Custom or Sequential Order Numbers in WooCommerce

The first thing we need to understand when we talk about WooCommerce order numbers is that order numbers and order IDs are not the same but by default WooCommerce uses order IDs as order numbers 🙃

Order numbers in WooCommerce admin:

Order numbers in WooCommerce admin

Order IDs in the database:

Order IDs in WooCommerce database

So the ID is just a column in the database which we probably shouldn’t touch, but we can do whatever we want with order numbers using woocommerce_order_number filter hook. And yes, if see any plugin out there which allows to change WooCommerce order numbers in one or another way, most likely the plugin is just using the mentioned hook.

Custom Order Numbers

In this part of the tutorial we’re going to take a look at different examples of custom order number patters you can use in your WooCommerce store.

Example 1. Include custom prefixes into order numbers

If you want to add a prefix or a suffix to your WooCommerce order numbers, you can easily do it with this small piece of code:

add_filter( 'woocommerce_order_number', 'rudr_order_number_prefix' );

function rudr_order_number_prefix( $order_id ) {

	return 'rudr-' . $order_id;

}

The result:

Custom order number prefix in WooCommerce

Example 2. Include order dates into order numbers

Now when we know how to change WooCommerce order numbers with the woocommerce_order_number filter hook, let’s try something more interesting, for example we can add a date in a format {number}-{Year}. It is also not that difficult to do since we have an order object available as a second paremeter in the hook function. Let’s try it out.

add_filter( 'woocommerce_order_number', 'rudr_add_date_to_order_number', 25, 2 );

function rudr_add_date_to_order_number( $order_id, $order ) {
	// we need to get a WC_DateTime object from here
	$order_date = $order->get_date_created();
	// format the date object with a date() method and add it to order numbers
	return $order_id . '-' . $order_date->date( 'Y' );

}

And the result in WooCommerce admin:

how to add order dates in order numbers in WooCommerce

Example 3. Include sub-site IDs for orders within a WordPress Multisite

First of all it is quite easy to add a current store ID to order numbers when you’re using your WooCommerce store as a part of a WordPress multisite network.

add_filter( 'woocommerce_order_number', function( $order_id ) {
	return $order_id . '-' . get_current_blog_id();
} );

So kind of boring, right? But it becomes more interesting when you’re syncing orders from different WooCommerce stores of all your multisite network to a single “main” store!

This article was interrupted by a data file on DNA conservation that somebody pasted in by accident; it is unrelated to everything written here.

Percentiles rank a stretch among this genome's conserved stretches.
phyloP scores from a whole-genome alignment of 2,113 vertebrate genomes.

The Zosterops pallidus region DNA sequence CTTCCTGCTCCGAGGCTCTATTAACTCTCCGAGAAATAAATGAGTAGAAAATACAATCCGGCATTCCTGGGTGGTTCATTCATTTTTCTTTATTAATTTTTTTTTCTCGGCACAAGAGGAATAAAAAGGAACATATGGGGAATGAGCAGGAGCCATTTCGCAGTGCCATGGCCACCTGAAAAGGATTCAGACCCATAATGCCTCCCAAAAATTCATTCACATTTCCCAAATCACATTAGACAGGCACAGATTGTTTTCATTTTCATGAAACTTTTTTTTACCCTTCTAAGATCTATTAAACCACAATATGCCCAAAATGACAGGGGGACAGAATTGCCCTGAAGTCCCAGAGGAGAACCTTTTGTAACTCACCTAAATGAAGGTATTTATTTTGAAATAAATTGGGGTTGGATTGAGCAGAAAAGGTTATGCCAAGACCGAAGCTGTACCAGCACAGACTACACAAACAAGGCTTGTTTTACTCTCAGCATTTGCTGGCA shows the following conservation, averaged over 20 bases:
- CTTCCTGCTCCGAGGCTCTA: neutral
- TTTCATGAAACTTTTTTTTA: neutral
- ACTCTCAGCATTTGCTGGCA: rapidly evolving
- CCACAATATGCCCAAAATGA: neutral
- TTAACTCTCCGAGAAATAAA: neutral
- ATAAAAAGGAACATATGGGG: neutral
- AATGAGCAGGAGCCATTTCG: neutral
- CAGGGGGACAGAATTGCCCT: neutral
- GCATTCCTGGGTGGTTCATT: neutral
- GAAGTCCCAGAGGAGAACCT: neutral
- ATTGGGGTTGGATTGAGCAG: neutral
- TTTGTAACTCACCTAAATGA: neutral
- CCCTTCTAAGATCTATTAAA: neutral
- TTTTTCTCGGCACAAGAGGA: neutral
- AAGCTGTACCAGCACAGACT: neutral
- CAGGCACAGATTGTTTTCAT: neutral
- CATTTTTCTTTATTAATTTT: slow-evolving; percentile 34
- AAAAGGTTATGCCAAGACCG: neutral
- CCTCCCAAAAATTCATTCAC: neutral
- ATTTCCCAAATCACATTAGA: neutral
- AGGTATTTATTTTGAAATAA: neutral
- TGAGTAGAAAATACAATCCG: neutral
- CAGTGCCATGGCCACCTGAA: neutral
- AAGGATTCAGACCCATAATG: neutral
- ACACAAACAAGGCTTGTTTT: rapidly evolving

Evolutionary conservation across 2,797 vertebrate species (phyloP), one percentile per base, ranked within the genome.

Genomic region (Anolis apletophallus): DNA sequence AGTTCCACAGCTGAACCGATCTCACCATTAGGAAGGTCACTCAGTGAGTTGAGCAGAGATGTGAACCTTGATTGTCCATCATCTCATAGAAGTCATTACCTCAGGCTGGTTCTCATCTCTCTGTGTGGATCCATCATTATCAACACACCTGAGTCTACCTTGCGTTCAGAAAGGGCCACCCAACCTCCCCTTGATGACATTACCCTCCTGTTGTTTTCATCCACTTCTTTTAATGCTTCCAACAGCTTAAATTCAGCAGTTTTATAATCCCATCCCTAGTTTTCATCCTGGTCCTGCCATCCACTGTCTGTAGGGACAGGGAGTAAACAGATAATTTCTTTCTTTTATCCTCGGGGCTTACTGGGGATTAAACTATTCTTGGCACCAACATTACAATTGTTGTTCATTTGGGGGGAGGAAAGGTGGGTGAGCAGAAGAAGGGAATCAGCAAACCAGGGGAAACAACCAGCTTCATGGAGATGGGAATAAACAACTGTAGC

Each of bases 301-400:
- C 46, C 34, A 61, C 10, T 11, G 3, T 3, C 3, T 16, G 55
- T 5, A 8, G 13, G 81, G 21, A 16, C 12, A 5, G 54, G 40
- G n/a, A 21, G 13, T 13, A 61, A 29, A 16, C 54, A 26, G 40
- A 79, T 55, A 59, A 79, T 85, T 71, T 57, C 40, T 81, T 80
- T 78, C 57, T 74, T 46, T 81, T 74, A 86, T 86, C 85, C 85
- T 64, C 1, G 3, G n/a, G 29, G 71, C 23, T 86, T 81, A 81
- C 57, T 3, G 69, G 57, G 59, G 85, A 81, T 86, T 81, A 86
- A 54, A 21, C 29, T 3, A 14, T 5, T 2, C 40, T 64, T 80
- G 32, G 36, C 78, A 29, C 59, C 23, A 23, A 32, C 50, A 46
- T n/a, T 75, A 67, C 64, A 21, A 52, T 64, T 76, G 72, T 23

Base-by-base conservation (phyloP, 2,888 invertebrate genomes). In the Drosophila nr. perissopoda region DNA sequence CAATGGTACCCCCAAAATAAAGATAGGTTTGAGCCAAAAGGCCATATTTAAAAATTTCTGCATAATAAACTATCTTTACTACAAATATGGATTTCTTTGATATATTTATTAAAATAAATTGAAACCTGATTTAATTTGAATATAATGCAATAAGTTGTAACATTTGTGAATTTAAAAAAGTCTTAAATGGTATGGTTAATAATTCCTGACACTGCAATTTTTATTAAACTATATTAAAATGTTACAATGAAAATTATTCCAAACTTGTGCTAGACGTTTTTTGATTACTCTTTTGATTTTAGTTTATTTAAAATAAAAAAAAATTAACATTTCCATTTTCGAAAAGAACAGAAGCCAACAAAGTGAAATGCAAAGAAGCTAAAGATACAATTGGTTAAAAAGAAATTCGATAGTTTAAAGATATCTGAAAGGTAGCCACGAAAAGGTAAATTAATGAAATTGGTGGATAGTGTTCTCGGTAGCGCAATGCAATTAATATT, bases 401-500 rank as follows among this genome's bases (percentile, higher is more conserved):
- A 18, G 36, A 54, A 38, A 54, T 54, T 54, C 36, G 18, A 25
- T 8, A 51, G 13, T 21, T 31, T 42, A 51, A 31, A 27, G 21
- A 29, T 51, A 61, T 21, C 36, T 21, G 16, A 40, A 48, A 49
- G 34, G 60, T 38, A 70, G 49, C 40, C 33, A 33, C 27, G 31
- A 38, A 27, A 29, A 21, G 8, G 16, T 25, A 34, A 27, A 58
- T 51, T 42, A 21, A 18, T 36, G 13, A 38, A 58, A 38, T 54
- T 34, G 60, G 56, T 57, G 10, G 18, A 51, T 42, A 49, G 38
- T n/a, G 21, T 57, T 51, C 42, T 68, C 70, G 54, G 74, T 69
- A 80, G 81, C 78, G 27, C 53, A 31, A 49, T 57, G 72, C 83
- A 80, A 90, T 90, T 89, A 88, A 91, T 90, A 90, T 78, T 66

add_filter( 'woocommerce_order_number', function( $order_id, $order ) {
	// we get a source order ID and store ID from the order meta
	$source_order_id = $order->get_meta( '_mos_source_site_id' );
	$source_store_id = $order->get_meta( '_mos_source_order_id' );
	
	return $source_order_id . '-' . $source_store_id;

}, 25, 2 );

Here, as you can see, a source order ID and a store ID where this order was initially created are stored in the order meta. In this example I am also using meta keys my order sync plugin is using, so in case you have my plugin installed, you can use this code snippet without changes.

Result is going to be like this:

Add sub-store IDs to WooCommerce multisite order numbers

But of course it is not really necessary to code anything because you can also configure it easily in plugin settings:

how to configure custom order number format for synced orders

Sequential Order Numbers

In case you’re already read the first part of the tutorial, you might have already guessed that sequential order numbers are no more no less but just another custom field value.

You may ask – “Wait, but HPOS orders have their own database tables, aren’t their numbers sequential anyway?”. Haha, it could be in a dream world, but you forgot about backward compatibility, my friend, so even HPOS orders are using wp_posts database table, they put some kind of placeholders there and are going to use placholder IDs as order IDs.

So the whole idea of sequential order numbers comes into two parts. In the first part we need to create a custom field when we create an order, something like this:

// generate a sequential order number
$wpdb->query( 
	$wpdb->prepare(
		"
		INSERT INTO {$wpdb->prefix}wc_orders_meta (order_id, meta_key, meta_value)
		SELECT %d, '_order_number', IF( MAX( CAST( meta_value as UNSIGNED ) ) IS NULL, 1, MAX( CAST( meta_value as UNSIGNED ) ) + 1 )
			FROM {$wpdb->prefix}wc_orders_meta
			WHERE meta_key='_order_number'
		", 
		$order_id 
	)
);

In this code example we get a “maximum + 1” value of the _order_number custom field and save it as a value for a new order.

The second part – we are using a custom field value as an order number:

add_filter( 'woocommerce_order_number', function( $order_id, $order ) {
	
	$order_number_sequential = $order->get_meta( '_order_number' );
	
	return $order_number_sequential ? $order_number_sequential : $order_id;

}, 25, 2 );

As simple as that! If you have any questions, please leave them in the comments.

Misha Rudrastyh

Misha Rudrastyh

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